Table 3. Percentage of Laboratories Using Each Method
for Antibody Detection

 Proficiency Test, y

 2005 2006
Method
Used JA JB JC JA JB JC

Tube-LISS 38.6 36.7 35.9 35.2 34.2 33.3
Tube-PEG 7.5 7.8 7.7 7.6 7.7 7.8
Albumin AHG 5.5 5.3 4.9 4.8 4.4 4.3
Tube-saline 2.1 2.2 2 2 1.7 1.7
Gel 43.7 45.5 47 48 49.6 50.6
LMWT 0.3 0.2 0.3 0.2 0.2 0.2
SPRCA 2.3 2.3 2.2 2.2 2.2 2.1

 Proficiency Test, y

 2007 2008
Method
Used JA JB JC JA JB JC

Tube-LISS 30.3 29 28.4 26.6 25.3 24.4
Tube-PEG 7.8 7.2 7.2 7.2 6.9 6.9
Albumin AHG 3.8 3.8 3.7 3.3 3.3 3.2
Tube-saline 1.5 1.5 1.4 1.4 1.3 1.2
Gel 53.8 55.7 56.3 58.7 60.4 61.2
LMWT 0.3 0.2 0.2 0.1 0.1 0.1
SPRCA 2.5 2.6 2.8 2.7 2.7 3

 Proficiency Test, y

 2009 2010
Method
Used JA JB JC JA JB JC

Tube-LISS 23 22.3 22.1 21.6 21.1 21.1
Tube-PEG 6.7 7.3 7.5 7.6 7.7 7.9
Albumin AHG 2.9 2.5 2.3 2 1.9 1.9
Tube-saline 1.3 1.3 1.2 1.1 1.2 1.3
Gel 62.7 63.3 63.5 64.2 64.6 64.3
LMWT 0.1 0.1 0.1 0.1 0.1 0.1
SPRCA 3.3 3.2 3.3 3.4 3.4 3.4

Abbreviations: JA, JB, JC, College of American Pathologists
Interlaboratory Comparison Program Transfusion Medicine (J)
Survey is mailed to subscribing participants 3 times per
calendar year (JA, JB, JC); AHG, antihuman globulin; LISS,
low ionic strength solution; LMWT, liquid microwell test;
PEG, polyethylene glycol; SPRCA, solid phase red cell adherence.

Table 4. Antibody-Detection Screening Cells Used (2 Cells,
3 Cells, or Other) by Method Selected

 2005-JA

Method 2-Cell 3-Cell Other
Used Screen, % Screen, % Screen, (a) %

LISS-AHG 31.7 67.4 0.9
PEG-AHG 32 67.7 0.3
Albumin-AHG 48.5 50 1.5
Saline AHG 45.3 53.3 1.4
Tube overall 33.9 65.2 0.9
Gel 46.2 53 0.8
LMWT 16.7 25 58.3
SPRCA 65.4 3.7 30.9

 2010-JC

Method 2-Cell 3-Cell Other
Used Screen, % Screen, % Screen, (a) %

LISS-AHG 29.8 69.3 0.9
PEG-AHG 24.1 74.1 1.8
Albumin-AHG 55.9 42.6 1.5
Saline AHG 33.3 64.4 2.3
Tube overall 30.1 68.7 1.2
Gel 45.5 54.3 0.2
LMWT 0 50 50
SPRCA 24.6 61.1 14.3

Abbreviations: JA and JC, College of American Pathologists
Interlaboratory Comparison Program Transfusion Medicine (J)
Survey is mailed to subscribing participants 3 times per
calendar year (JA, JB, JC); AHG, antihuman globulin; LISS,
low ionic strength solution; LMWT, liquid microwell test;
PEG, polyethylene glycol; SPRCA, solid phase red cell
adherence.

(a) Other screen methods included both 4-cell screening
and one suspension of pooled cells prepared by the
manufacturer.

Table 5. Percentage of Laboratories Using Each Crossmatch
Method for Nonalloimmunized Patients/Samples

 Proficiency Test, y

 2005 2006

Method Used JA JB JC JA JB JC

Tube-LISS 18.1 17.8 15.8 15.4 15.9 14.9
Tube-PEG 2.9 2.8 2.8 2.8 2.9 3
Albumin-AHG 3.7 3.7 3.3 3.4 3.1 3.2
Tube-saline 1.4 1.5 1.3 1.1 3.1 1.2
Gel 30.8 31.8 32.6 33.9 35.4 35.8
LMWT 0.1 0.1 <0.1 <0.1 0.1 0.1
SPRCA 0.1 0.1 0.2 0.1 0.1 0.1
IS 40.5 39.6 40.8 40.3 38.5 39.2
EXM/CXM 2.4 2.6 3.2 3 2.8 2.5

 Proficiency Test, y

 2007 2008

Method Used JA JB JC JA JB JC

Tube-LISS 7.3 13.6 13.3 7.3 11.7 10.6
Tube-PEG 1.2 2.6 2.8 1.5 2.8 2.7
Albumin-AHG 1.7 3.1 2.7 1.6 2.6 2.3
Tube-saline 0.7 0.8 0.9 0.6 0.9 0.8
Gel 38.3 41.4 41.6 43.6 44.6 45.2
LMWT 0.2 <0.1 0.1 0.1 <0.1 0.1
SPRCA 0.1 0.2 0.3 0.3 0.3 0.3
IS 48.4 38.3 38.3 45 37.1 38
EXM/CXM 2.1 NR NR NR NR NR

 Proficiency Test, y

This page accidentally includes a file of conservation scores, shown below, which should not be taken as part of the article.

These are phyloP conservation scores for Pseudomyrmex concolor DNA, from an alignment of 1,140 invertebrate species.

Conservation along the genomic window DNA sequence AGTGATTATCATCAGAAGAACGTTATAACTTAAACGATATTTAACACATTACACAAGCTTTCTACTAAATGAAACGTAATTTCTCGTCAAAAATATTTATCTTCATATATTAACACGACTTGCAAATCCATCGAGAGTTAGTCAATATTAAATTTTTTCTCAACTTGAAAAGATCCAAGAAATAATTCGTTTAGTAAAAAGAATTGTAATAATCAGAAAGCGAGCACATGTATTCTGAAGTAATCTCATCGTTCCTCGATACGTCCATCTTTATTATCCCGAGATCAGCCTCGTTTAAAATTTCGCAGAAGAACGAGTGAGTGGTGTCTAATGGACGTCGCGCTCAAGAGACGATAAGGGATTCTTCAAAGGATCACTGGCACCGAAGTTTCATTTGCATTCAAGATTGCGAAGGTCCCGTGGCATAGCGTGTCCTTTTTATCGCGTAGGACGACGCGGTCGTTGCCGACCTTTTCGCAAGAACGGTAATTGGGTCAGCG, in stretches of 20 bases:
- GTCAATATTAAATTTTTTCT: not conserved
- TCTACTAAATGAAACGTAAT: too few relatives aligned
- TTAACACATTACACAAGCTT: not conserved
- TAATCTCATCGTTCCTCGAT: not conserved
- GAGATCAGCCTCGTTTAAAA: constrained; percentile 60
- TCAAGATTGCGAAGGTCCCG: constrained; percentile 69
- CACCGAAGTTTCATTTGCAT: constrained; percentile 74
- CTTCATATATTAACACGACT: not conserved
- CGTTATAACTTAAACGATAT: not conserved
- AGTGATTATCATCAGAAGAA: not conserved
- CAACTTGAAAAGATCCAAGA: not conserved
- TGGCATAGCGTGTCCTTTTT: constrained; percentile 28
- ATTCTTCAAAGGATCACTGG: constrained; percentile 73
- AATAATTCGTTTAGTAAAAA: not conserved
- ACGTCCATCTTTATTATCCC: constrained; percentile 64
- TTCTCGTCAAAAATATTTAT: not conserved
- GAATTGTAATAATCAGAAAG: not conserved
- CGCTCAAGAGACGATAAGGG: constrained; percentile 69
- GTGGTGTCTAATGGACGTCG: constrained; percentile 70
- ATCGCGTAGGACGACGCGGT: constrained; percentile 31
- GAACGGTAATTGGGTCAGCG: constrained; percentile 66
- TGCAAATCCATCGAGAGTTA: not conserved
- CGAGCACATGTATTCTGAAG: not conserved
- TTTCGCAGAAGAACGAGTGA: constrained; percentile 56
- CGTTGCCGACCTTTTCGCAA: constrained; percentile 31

2009 2010

Method Used JA JB JC JA JB JC

Tube-LISS 6.5 11.6 9.8 10.2 9.4 9.7
Tube-PEG 1.5 3.1 2.3 2.2 2.6 2.4
Albumin-AHG 1.5 1.6 1.5 1.4 1.5 1.4
Tube-saline 0.5 1.3 0.6 0.6 0.6 0.6
Gel 46.9 47.8 49.1 49.3 49.8 49.3
LMWT 0.1 <0.1 <0.1 <0.1 0.1 0.1
SPRCA 0.3 0.4 0.4 0.3 0.4 0.4
IS 42.7 34.2 36.3 36 35.6 36.1
EXM/CXM NR NR NR NR NR NR

Abbreviations: JA, JB, JC, College of American Pathologists
Interlaboratory Comparison Program Transfusion Medicine (J)
Survey is mailed to subscribing participants 3 times per
calendar year (JA, JB, JC);AHG, antihuman globulin; EXM/CXM,
electronic/computer crossmatch; IS, immediate spin; LISS,
low ionic strength solution; LMWT, liquid microwell test; NR,
not reported; PEG, polyethylene glycol; SPRCA, solid phase
red cell adherence.

Table 6. Percentage of Laboratories Using Each Crossmatch
Method for Alloimmunized Patients/Samples

 Proficiency Test, y

 2005 2006

Method Used JA JB JC JA JB JC

Tube-LISS 47.3 44.6 43.6 42.1 42.8 41.5
Tube-PEG 11 11.2 11.5 10.9 11.3 11.3
Albumin-AHG 5.9 5.4 4.7 4.8 4.7 4.8
Tube-saline 3.7 3.8 4.3 3.3 3.9 3.3
Gel 31.6 33.4 34.5 35.1 36.3 37.4
LMWT 0.1 0.1 0.3 <0.1 0.1 0.1
SPRCA 0.2 0.2 0.3 0.3 0.2 0.1
IS 0.2 1.3 0.8 3.5 0.7 1.5
EXM/CXM 0 <0.1 <0.1 <0.1 <0.1 0

 Proficiency Test, y

 2007 2008

Method Used JA JB JC JA JB JC

Tube-LISS 39.7 39.2 39.2 37.0 36.2 36
Tube-PEG 10.9 10.9 11 11 11.4 11.4
Albumin-AHG 4.2 4.3 4.3 3.9 4.2 3.8
Tube-saline 3.9 3.4 3.3 3.2 3.2 3
Gel 39.8 41.5 41.3 43.8 44.4 45.1
LMWT 0.2 0 0.1 0.1 <0.1 0.1
SPRCA 0.2 0.2 0.3 0.3 0.3 0.3
IS 1.1 0.5 0.5 0.7 0.3 0.3
EXM/CXM 0 NR NR NR NR NR

 Proficiency Test, y

 2009 2010

Method Used JA JB JC JA JB JC

Tube-LISS 34.6 34.1 33.2 33 32.1 32.6
Tube-PEG 10.9 11.4 11.4 11.6 11.9 11.9
Albumin-AHG 3.3 2.9 3 2.9 2.8 2.7
Tube-saline 2.9 2.8 2.8 2.4 2.4 2.4
Gel 47.2 48 48.9 49.4 50.1 49.8
LMWT 0.1 0.1 <0.1 <0.1 0.1 <0.1
SPRCA 0.3 0.3 0.4 0.3 0.4 0.4
IS 0.7 0.4 0.3 0.4 0.2 0.2
EXM/CXM NR NR NR NR NR NR

Abbreviations: JA, JB, JC, College of American Pathologists
Interlaboratory Comparison Program Transfusion Medicine (J)
Survey is mailed to subscribing participants 3 times per
calendar year (JA, JB, JC);AHG, antihuman globulin; EXM/CXM,
electronic/computer crossmatch; IS, immediate spin; LISS,
low ionic strength solution; LMWT, liquid microwell test; NR,
not reported; PEG, polyethylene glycol; SPRCA, solid phase red
cell adherence.
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Title Annotation:CAP Laboratory Improvement Programs
Author:Downes, Katharine A.; Shulman, Ira A.
Publication:Archives of Pathology & Laboratory Medicine
Date:Mar 1, 2012
Words:5474